The role of civil society
A look at the organisations behind the work of the Human Rights Council
1 Mar 2023

It would be impossible, and definitely incongruous, to speak of the Human Rights Council (HRC) without shedding some light on the important role played by NGOs, and civil society at large, in the work of this intergovernmental body. Civil society participation is a cornerstone of the whole UN human rights machinery, and the HRC would not be able to fulfil its mandate without their input.

In Resolution 60/251, the General Assembly acknowledged the important role played by non-governmental organizations and other civil society actors nationally, regionally and internationally in the promotion and protection of human rights. NGOs enjoy a level of participation in the HRC that is unique in the United Nations system. They are observers of the Council, meaning direct stakeholders with certain rights and privileges. The participation of NGOs in the sessions of the Council is based on arrangements and practices observed by the former Commission that continue to develop and evolve: to achieve “the most effective contribution” of observers. In turn, the HRC is enriched by the knowledge and expertise, the witness-bearing role, and the grass-roots relevance that NGOs bring to its work.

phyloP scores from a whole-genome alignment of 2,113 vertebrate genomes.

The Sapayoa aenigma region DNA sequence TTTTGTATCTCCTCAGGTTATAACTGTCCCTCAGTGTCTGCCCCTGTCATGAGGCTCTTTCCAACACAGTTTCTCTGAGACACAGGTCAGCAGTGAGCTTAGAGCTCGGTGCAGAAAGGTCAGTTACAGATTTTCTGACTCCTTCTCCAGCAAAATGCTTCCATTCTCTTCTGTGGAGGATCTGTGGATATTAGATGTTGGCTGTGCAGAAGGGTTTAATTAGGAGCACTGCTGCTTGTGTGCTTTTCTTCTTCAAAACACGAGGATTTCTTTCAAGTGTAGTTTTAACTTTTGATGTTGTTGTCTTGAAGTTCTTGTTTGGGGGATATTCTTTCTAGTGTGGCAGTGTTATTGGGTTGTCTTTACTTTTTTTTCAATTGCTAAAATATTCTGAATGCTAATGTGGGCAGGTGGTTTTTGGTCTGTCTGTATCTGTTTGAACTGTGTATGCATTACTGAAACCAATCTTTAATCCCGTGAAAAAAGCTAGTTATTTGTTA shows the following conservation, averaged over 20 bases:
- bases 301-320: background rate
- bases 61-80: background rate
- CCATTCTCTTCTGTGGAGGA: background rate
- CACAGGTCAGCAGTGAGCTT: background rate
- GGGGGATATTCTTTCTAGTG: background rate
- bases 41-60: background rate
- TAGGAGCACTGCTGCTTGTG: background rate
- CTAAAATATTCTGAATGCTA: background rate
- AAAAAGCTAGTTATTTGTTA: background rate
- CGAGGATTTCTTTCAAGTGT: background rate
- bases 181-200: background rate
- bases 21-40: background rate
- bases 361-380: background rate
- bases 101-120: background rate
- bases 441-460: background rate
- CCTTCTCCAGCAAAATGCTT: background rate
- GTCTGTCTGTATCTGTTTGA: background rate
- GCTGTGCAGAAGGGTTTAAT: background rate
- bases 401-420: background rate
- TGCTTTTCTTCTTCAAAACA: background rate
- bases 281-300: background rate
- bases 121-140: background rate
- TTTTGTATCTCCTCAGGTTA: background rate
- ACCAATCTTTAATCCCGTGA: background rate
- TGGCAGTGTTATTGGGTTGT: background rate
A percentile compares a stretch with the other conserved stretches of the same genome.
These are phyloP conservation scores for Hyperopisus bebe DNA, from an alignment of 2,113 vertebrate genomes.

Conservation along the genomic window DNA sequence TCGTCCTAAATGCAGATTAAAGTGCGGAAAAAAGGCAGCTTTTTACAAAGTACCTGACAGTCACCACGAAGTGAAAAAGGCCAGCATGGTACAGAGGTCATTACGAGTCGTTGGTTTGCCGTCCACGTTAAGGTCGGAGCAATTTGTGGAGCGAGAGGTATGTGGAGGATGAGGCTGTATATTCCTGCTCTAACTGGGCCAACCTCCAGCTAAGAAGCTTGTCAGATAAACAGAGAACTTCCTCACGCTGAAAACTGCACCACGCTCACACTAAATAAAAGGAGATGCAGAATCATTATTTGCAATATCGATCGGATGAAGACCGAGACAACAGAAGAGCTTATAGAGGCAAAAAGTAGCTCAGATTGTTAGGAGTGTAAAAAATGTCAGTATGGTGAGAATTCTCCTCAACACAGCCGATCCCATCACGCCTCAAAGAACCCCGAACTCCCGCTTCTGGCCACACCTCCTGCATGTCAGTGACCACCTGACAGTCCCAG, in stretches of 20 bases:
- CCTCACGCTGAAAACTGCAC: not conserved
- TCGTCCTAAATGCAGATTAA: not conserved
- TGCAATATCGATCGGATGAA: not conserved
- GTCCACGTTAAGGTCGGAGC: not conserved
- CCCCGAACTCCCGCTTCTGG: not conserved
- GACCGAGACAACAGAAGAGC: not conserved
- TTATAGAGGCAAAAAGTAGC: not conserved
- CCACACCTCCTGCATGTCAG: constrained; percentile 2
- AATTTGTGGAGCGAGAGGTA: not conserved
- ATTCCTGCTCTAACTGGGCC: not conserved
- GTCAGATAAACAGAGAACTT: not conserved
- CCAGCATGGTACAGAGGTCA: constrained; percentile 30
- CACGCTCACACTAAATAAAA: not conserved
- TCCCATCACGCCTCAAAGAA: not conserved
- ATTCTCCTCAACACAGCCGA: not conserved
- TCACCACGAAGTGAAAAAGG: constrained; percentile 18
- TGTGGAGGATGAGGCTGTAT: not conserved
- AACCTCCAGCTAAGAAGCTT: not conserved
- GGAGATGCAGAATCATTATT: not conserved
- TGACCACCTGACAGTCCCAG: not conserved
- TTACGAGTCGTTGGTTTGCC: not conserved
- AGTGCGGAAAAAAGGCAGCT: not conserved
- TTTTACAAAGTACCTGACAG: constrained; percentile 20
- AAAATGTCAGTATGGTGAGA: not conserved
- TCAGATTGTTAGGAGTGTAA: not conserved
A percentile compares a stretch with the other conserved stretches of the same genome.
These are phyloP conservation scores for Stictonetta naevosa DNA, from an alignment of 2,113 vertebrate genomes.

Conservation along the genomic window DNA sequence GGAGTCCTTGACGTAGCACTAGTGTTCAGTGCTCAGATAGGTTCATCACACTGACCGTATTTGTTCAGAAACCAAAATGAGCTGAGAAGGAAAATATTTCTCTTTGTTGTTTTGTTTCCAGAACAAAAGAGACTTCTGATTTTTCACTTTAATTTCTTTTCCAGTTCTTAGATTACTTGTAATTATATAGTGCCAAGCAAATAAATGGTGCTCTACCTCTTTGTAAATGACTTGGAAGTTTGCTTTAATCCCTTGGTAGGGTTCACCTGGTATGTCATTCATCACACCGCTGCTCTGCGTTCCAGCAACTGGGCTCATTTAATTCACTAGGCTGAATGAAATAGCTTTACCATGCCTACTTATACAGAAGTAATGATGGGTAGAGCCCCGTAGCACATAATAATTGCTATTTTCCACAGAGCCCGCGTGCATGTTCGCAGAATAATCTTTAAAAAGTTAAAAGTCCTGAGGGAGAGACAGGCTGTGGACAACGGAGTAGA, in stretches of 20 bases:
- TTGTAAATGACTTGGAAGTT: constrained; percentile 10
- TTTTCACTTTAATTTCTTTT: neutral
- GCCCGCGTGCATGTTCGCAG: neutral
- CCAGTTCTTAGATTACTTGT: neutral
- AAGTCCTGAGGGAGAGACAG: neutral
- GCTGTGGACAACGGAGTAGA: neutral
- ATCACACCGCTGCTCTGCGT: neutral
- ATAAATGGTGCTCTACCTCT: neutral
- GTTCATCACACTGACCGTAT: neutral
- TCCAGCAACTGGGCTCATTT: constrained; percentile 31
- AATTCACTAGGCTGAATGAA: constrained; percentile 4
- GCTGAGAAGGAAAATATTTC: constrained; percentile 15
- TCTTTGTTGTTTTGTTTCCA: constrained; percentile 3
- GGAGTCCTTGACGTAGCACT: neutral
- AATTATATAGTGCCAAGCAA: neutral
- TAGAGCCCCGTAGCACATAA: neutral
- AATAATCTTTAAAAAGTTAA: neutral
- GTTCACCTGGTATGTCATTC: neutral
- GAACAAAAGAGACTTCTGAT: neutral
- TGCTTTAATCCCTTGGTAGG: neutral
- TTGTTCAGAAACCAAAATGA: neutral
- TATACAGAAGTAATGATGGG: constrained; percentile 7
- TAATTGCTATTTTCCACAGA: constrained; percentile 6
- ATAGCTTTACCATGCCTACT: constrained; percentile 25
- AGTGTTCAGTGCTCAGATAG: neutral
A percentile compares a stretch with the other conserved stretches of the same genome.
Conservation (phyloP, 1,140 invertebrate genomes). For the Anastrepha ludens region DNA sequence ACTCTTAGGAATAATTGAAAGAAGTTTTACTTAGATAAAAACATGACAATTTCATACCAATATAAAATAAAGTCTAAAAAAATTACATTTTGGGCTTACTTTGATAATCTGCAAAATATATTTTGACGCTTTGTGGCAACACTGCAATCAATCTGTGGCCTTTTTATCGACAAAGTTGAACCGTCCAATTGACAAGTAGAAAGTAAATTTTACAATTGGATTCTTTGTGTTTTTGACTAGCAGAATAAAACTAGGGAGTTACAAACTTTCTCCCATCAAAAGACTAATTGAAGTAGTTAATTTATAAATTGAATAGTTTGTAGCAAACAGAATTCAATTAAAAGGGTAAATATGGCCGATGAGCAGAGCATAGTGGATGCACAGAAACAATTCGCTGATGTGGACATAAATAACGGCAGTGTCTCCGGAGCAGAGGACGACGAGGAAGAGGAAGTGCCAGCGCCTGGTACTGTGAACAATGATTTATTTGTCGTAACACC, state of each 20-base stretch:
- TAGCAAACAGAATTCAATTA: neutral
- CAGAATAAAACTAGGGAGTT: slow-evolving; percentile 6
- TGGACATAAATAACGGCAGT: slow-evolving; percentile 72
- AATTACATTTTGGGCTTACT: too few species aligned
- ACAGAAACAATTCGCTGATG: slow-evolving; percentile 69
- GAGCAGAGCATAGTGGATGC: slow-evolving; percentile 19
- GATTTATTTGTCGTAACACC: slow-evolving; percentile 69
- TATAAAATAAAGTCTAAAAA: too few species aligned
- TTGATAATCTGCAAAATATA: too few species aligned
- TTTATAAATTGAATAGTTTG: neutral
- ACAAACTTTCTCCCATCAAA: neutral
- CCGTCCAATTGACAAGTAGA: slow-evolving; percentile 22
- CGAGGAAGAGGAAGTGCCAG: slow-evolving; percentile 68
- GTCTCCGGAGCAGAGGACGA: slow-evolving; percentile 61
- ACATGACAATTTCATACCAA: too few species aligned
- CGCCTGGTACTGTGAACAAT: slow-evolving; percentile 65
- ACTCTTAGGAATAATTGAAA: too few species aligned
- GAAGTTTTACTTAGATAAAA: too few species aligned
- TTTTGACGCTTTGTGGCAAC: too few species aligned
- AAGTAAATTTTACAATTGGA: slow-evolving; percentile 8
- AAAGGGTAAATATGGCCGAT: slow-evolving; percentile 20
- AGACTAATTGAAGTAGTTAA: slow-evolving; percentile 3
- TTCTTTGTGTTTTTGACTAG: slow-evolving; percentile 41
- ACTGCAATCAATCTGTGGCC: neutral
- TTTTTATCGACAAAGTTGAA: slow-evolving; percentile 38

Only NGOs in consultative status with ECOSOC can be accredited to participate in the HRC’s sessions as observers. In order to do so, they firstly need to fulfil their accreditation with the United Nations Office in Geneva (UNOG) with regard to their annual designations. This is a prerequisite that all NGOs, even those intervening only via pre-recorded video messages, have to complete. After having completed this step, which does not fall directly under the Council secretariat’s responsibilities, it is their prerogative to accredit their representatives to the session of the Council. For example, NGOs can accredit different temporary representatives to attend different meetings of one session, in addition to their main representatives with annual badges at UNOG.

Once accredited for the session, NGOs in consultative status with ECOSOC enjoy a number of privileges and arrangements at the HRC. They are able to:

• Submit written statements that are relevant to the Council’s work, either individually or jointly with other NGO’s. Once received and processed by the HRC secretariat, NGO written statements become part of the official documentation of Human Rights Council’s sessions.